So, what do I do?
I think interior_ptr is a native type so you'd use a normal C++ array
(not
cli::array). You can make .NET arrays of tracking handles of course
(cli::array<T^, 2where T is a .NET reference type).
Of course, you could store integer indices in the array instead of
interior_ptr.
I've tried using an array of tracking handles like this...
cli::array<float ^, 2^handles;
cli::array<float, 2^data;
data = gcnew cli::array<float, 2>{
{0, 0},
{10, 10},
{20, 20},
{30, 30},
{40, 40},
{50, 50},
{60, 40},
{70, 30},
{80, 20},
{90, 10},
{100, 0}
};
handles = gcnew cli::array<float ^, 2>{
{data[0, 0], data[0, 1]},
{data[1, 0], data[1, 1]}
};
data[0, 0] = float(100);
data[0, 1] = float(100);
MessageBox::Show(handles[0, 0]->ToString());
In this case the message box displays 0 instead of 100...
I've also tried replacing cli::array<float ^, 2^handles; with
cli::array<System::Object ^, 2^handles; with the same result...

I said "You can make .NET arrays of tracking handles of course
(cli::array<T^, 2where T is a .NET reference type)."

The key there is that T must be a reference type. System::Single isn't. As
a result, you get boxing, which means an independent copy.

Actually, only interior_ptr will let you change the array itself.
interior_ptr is a non-fundamental native type, so you can't use it with
cli::array. So either: store indices instead of pointers, or use a native
array of interior_ptr.
"boxing" is the key word. I've been trying to get a grasp on what was
happening here for a couple days now. You're a life saver.

Given my actual problem, compiling a list of references to individual
values in a data set, the "store indices" option is out. It would be
to complex. So, I'm trying to figure how to store a list of type
interior_ptr. I'm having some difficulty getting it to work though.

Could you provide me with an example?

Oct 16 '07 #5
On Oct 16, 12:24 pm, "Ben Voigt [C++ MVP]" <r...@nospam.nospamwrote:
<memeticvi...@gmail.comwrote in message

news:11**********************@z24g2000prh.googlegr oups.com...
On Oct 12, 4:52 pm, "Ben Voigt [C++ MVP]" <r...@nospam.nospamwrote:
<memeticvi...@gmail.comwrote in message
>news:11********************@z24g2000prh.googlegro ups.com...
I have an array cli::array<float, 2and I would like to access a
subset of it's values by compiling an array of pointers. But, it's not
possible to create an array of type
cli:array<cli::interior_ptr<float>, 2>...
So, what do I do?
I think interior_ptr is a native type so you'd use a normal C++ array
(not
cli::array). You can make .NET arrays of tracking handles of course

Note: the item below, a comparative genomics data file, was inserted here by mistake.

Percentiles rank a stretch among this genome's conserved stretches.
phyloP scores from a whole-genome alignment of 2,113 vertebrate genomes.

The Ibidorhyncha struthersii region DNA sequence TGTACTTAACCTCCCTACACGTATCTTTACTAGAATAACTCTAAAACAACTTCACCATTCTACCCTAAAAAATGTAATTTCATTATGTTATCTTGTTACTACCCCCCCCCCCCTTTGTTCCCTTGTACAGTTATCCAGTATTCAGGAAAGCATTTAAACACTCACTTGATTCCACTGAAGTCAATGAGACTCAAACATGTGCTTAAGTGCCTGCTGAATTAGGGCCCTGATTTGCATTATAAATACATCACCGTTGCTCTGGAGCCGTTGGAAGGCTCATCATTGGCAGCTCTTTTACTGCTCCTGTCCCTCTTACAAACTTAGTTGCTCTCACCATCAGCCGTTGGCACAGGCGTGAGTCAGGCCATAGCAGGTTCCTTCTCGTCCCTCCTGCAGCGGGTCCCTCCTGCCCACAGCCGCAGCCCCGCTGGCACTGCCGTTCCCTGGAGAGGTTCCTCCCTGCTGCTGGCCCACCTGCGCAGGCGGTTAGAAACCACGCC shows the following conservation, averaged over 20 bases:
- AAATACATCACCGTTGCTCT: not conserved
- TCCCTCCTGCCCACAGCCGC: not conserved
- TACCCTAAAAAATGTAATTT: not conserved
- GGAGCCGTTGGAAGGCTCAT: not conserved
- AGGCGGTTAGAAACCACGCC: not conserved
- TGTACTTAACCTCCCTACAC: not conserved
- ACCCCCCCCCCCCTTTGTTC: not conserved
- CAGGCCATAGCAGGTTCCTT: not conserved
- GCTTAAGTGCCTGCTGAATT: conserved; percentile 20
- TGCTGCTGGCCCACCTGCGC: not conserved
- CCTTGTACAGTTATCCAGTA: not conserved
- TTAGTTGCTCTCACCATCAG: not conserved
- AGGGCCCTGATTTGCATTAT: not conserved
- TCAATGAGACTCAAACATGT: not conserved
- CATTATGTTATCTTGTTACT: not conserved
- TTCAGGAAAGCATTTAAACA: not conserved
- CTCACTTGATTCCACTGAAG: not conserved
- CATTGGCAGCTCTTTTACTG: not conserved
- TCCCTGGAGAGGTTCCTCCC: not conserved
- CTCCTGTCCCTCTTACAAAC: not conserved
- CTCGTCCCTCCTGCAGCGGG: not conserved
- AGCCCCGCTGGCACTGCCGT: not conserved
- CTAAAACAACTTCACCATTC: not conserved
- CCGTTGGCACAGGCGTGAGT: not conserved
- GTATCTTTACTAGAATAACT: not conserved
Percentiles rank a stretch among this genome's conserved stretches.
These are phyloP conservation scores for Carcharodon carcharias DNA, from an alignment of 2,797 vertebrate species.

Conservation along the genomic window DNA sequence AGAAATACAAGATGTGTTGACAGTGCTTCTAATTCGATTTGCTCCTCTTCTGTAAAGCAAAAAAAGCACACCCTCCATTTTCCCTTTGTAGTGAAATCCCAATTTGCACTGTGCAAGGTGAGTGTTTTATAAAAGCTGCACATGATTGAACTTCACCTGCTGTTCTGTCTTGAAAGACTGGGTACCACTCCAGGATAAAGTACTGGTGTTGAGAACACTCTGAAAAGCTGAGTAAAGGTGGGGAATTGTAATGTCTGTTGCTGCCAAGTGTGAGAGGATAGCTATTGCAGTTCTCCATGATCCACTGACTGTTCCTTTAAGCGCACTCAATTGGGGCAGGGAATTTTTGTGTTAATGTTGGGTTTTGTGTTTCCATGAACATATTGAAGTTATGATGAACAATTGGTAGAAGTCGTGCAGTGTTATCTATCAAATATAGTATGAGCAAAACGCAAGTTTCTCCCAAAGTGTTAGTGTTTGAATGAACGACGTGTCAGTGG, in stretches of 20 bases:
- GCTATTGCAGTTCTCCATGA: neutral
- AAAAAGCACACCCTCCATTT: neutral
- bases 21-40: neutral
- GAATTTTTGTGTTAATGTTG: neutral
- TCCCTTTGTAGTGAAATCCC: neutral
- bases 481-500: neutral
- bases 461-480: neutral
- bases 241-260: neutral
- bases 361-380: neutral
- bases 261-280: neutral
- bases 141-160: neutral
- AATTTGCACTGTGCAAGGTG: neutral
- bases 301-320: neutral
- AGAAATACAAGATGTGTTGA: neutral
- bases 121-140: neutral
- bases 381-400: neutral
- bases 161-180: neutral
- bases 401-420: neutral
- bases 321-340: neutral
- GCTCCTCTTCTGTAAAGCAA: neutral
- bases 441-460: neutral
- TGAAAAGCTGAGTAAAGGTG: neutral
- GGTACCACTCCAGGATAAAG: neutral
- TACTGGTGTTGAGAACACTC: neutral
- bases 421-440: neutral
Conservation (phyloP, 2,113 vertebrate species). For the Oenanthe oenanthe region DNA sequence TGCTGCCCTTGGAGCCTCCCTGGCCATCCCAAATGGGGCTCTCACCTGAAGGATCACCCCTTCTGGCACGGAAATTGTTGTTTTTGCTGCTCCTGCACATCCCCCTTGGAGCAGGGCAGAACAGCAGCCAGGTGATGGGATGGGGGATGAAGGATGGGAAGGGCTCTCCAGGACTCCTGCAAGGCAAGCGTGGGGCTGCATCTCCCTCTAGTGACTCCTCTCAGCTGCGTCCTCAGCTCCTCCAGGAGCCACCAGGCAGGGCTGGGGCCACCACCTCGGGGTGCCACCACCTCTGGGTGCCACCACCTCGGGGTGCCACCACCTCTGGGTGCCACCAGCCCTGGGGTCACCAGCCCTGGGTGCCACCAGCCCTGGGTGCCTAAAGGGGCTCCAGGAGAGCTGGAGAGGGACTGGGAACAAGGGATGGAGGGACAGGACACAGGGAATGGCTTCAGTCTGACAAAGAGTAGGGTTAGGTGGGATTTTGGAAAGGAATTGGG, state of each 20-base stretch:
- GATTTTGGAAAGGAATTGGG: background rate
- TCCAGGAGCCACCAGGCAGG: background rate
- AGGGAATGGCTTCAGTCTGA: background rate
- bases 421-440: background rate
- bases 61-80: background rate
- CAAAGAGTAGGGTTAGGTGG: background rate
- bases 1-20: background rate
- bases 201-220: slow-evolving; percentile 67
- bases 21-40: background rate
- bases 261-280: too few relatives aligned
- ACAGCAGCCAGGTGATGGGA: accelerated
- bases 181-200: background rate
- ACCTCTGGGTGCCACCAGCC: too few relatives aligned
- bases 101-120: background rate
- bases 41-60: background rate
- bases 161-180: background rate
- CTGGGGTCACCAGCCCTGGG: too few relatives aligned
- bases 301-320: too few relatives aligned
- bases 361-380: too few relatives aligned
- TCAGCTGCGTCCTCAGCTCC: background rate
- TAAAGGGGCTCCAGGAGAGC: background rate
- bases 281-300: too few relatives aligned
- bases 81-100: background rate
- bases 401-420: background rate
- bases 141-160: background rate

(cli::array<T^, 2where T is a .NET reference type).
Of course, you could store integer indices in the array instead of
interior_ptr.
I've tried using an array of tracking handles like this...
cli::array<float ^, 2^handles;
cli::array<float, 2^data;
data = gcnew cli::array<float, 2>{
{0, 0},
{10, 10},
{20, 20},
{30, 30},
{40, 40},
{50, 50},
{60, 40},
{70, 30},
{80, 20},
{90, 10},
{100, 0}
};
handles = gcnew cli::array<float ^, 2>{
{data[0, 0], data[0, 1]},
{data[1, 0], data[1, 1]}
};
data[0, 0] = float(100);
data[0, 1] = float(100);
MessageBox::Show(handles[0, 0]->ToString());
In this case the message box displays 0 instead of 100...
I've also tried replacing cli::array<float ^, 2^handles; with
cli::array<System::Object ^, 2^handles; with the same result...

I said "You can make .NET arrays of tracking handles of course
(cli::array<T^, 2where T is a .NET reference type)."

The key there is that T must be a reference type. System::Single isn't. As
a result, you get boxing, which means an independent copy.

Actually, only interior_ptr will let you change the array itself.
interior_ptr is a non-fundamental native type, so you can't use it with
cli::array. So either: store indices instead of pointers, or use a native
array of interior_ptr.
System::Collections::ArrayList ^pointers = gcnew
System::Collections::ArrayList;

pointers->Add(&data[0,0]);

/*
error C2664: 'System::Collections::ArrayList::Add' : cannot convert
parameter 1 from 'cli::interior_ptr<Type>' to 'System::Object ^'
*/

Oct 16 '07 #6
>I said "You can make .NET arrays of tracking handles of course
>(cli::array<T^, 2where T is a .NET reference type)."

The key there is that T must be a reference type. System::Single isn't.
As
a result, you get boxing, which means an independent copy.

Actually, only interior_ptr will let you change the array itself.
interior_ptr is a non-fundamental native type, so you can't use it with
cli::array. So either: store indices instead of pointers, or use a
native
array of interior_ptr.

System::Collections::ArrayList ^pointers = gcnew
System::Collections::ArrayList;

pointers->Add(&data[0,0]);

/*
error C2664: 'System::Collections::ArrayList::Add' : cannot convert
parameter 1 from 'cli::interior_ptr<Type>' to 'System::Object ^'